Berkeley - Electronic and optical scan voting
systems did the best job of recording and tabulating votes
cast in the 2000 presidential election, while punch card ballots
performed the worst, according to a new University of California,
The finding, released today (Monday, Oct. 1) by the campus's
Survey Research Center and its Institute of Governmental
Studies, found that, among the nation's 100 largest voting
jurisdictions, which served 40 million voters in the 2000
election, electronic and optical scan machines outperformed
all other machines, producing fewer overcounted or undercounted
The report, "Counting all the Votes: the Performance of
Voting Technology in the United States," concludes that
"concerted efforts should be made to move away from Votomatic-style
punch card systems to other, more appropriate ones. In most
cases this will mean either optical scan or electronic systems."
Henry Brady, a UC Berkeley professor of political science
and public policy, directed the study, which was launched
in the wake of calls for a recount of Florida votes cast
during the Bush-Gore presidential contest. Many Florida
counties used punch-card style systems in 2000.
Brady and a team of researchers sorted through presidential
election results from 38 states and 2,219 counties, rejecting
unreliable data and cross-checking results using sophisticated
"Optical scan and electronic systems perform better than
other systems across all U.S. counties and especially in
large counties," said Brady, "and the newer versions of
both systems give voters feedback that 'checks their work'
before they submit their ballot."
Brady also noted that touch-screen electronic voting systems
allow individuals to select a ballot translated into a foreign
language. Some of these systems also allow disabled persons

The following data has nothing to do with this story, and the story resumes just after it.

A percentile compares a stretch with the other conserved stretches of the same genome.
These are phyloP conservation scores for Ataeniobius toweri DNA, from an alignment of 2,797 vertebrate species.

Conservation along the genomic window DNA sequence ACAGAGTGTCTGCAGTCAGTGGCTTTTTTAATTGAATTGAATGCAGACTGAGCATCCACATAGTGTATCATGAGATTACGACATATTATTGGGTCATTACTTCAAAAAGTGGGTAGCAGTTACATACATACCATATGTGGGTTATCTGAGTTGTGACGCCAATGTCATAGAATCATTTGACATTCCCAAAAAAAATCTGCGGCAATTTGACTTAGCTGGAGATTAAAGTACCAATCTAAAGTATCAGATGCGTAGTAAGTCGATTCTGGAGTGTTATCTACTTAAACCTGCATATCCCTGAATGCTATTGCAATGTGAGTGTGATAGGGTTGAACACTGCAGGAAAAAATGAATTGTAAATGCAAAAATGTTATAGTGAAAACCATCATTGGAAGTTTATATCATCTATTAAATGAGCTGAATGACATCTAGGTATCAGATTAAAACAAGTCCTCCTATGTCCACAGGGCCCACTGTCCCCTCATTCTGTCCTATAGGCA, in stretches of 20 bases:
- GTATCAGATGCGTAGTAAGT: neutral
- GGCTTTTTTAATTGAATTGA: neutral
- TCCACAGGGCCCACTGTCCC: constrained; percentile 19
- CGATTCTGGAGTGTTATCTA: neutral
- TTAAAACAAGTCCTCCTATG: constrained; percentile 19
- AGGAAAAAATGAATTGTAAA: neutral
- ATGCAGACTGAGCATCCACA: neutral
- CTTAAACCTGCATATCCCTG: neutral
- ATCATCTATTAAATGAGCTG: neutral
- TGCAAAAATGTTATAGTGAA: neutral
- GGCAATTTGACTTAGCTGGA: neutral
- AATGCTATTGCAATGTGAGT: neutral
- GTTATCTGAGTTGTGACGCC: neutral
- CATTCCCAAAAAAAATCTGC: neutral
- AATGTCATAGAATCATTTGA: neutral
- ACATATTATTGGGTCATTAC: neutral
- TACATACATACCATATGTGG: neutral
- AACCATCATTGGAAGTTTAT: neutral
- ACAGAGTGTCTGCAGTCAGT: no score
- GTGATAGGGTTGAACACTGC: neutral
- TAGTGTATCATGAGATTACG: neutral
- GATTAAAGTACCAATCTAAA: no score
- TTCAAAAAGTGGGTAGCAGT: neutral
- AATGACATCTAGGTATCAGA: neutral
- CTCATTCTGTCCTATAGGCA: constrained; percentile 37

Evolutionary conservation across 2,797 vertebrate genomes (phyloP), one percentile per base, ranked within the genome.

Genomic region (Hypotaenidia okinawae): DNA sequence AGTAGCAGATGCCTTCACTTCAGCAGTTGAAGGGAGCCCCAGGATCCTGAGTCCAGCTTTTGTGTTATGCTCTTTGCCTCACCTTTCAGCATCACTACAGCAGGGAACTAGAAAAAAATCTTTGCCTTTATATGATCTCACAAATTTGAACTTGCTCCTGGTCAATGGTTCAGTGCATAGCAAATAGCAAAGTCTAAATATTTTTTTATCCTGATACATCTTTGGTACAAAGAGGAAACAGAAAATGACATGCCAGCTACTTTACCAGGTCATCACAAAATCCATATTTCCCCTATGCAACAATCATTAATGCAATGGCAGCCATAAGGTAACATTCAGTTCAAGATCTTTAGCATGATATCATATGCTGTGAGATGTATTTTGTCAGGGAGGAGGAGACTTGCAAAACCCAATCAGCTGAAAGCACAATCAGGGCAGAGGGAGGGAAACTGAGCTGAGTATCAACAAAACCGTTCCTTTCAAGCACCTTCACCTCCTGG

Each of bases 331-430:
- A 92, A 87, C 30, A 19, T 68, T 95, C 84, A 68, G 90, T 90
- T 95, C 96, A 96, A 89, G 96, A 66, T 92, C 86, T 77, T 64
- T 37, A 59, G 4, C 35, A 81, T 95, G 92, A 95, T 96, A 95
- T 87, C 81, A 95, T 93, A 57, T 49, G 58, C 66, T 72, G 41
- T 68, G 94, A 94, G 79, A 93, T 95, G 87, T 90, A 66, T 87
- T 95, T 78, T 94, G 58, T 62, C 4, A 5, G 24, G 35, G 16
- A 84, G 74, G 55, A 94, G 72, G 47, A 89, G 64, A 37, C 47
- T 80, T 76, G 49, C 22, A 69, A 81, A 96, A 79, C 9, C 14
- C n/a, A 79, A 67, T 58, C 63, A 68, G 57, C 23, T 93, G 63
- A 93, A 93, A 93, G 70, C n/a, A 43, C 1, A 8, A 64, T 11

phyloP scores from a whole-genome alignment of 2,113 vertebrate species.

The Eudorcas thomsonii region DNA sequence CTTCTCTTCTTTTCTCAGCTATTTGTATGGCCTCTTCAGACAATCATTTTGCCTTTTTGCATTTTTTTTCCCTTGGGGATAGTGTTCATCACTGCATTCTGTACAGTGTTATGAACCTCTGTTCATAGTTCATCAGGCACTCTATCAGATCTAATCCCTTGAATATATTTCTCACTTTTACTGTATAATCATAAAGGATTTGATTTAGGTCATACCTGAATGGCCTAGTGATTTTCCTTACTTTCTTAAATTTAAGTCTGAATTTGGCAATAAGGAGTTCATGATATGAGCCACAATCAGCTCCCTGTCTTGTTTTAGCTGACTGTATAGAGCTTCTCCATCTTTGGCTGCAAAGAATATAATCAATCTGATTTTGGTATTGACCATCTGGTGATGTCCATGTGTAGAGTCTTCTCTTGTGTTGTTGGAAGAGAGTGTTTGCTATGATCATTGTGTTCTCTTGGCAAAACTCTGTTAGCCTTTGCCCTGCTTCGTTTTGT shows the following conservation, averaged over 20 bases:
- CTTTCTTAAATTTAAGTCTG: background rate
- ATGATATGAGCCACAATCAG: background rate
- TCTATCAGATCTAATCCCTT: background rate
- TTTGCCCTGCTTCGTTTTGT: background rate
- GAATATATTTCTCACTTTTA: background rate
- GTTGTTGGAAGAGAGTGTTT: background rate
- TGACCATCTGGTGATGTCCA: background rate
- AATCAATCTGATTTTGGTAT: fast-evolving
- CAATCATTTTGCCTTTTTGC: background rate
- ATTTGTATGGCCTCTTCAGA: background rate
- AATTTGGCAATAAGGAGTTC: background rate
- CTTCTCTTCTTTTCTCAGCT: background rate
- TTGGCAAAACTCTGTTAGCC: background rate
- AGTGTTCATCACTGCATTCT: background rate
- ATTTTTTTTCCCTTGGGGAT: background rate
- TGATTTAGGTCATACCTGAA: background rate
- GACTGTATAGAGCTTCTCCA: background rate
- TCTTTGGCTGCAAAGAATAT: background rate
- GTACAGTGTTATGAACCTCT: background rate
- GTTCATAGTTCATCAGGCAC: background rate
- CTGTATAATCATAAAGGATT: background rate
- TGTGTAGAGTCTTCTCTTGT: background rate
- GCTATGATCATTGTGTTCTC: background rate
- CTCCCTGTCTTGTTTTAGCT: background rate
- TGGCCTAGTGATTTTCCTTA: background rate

to vote by listening to recordings.
The UC Berkeley study differs from a Cal Tech/MIT Voting
Technology Project report issued in July 2001 that concluded
that electronic systems, though improving, might be harder
to use than other voting systems. The UC Berkeley study
relies on the most recent data and finds no evidence that
electronic systems are harder to use.
In addition to considering voting system performance across
all U.S. election jurisdictions, the report also addresses
their performance in the nation's 100 largest counties.
Optical scan and electronic systems, which produced an overcount
or undercount of votes less than 1 percent of the time,
received the top rating of "good." Lever machines, which
had such problems 1 to 2 percent of the time, were rated
"adequate." Punch card ballots, with such problems 2 to
3 percent of the time, were rated "worrying."
UC Berkeley researchers noted, however, that all systems
will perform less effectively when they are not properly
implemented by election officials or precinct workers at
the local level. In addition, some voting systems may work
well in certain counties due to that population's long history
using a particular system, due to demographic characteristics
of a particular county, or due to the particular variety
of the system used.
Electronic systems, the newest of voting systems, are now
used in more than 300 counties across the country. Voters
push a button or touch the face of an ATM-type machine and
choose a candidate.
Optical scan systems, in which an infrared or other scanner
records the markings on a paper ballot, are used in more
than 1,300 counties and more than 40 states.
Mechanical voting machines such as lever systems no longer
are manufactured but are heavily used in seven states -
most of them on the East Coast. These machines, developed
in the 1890s, involve large displays of the entire ballot
and small levers next to each choice. The voter flips a
small lever to choose a candidate and, once finished voting,
pulls a large lever, which counts each vote.
Paper ballots, the oldest and simplest method, are used
in about 300 mostly small, rural counties and townships.
A voter simply places a check next to the name of a preferred
candidate on a piece of paper. All votes are counted by
In addition to Brady, the study was co-authored by UC Berkeley
Institute of Governmental Studies researchers Justin Buchler,
Matt Jarvis, and John McNulty. It was funded, in part, by
Sequoia Voting Systems, an Oakland-based manufacturer of
punch card, optical scan and electronic voting systems.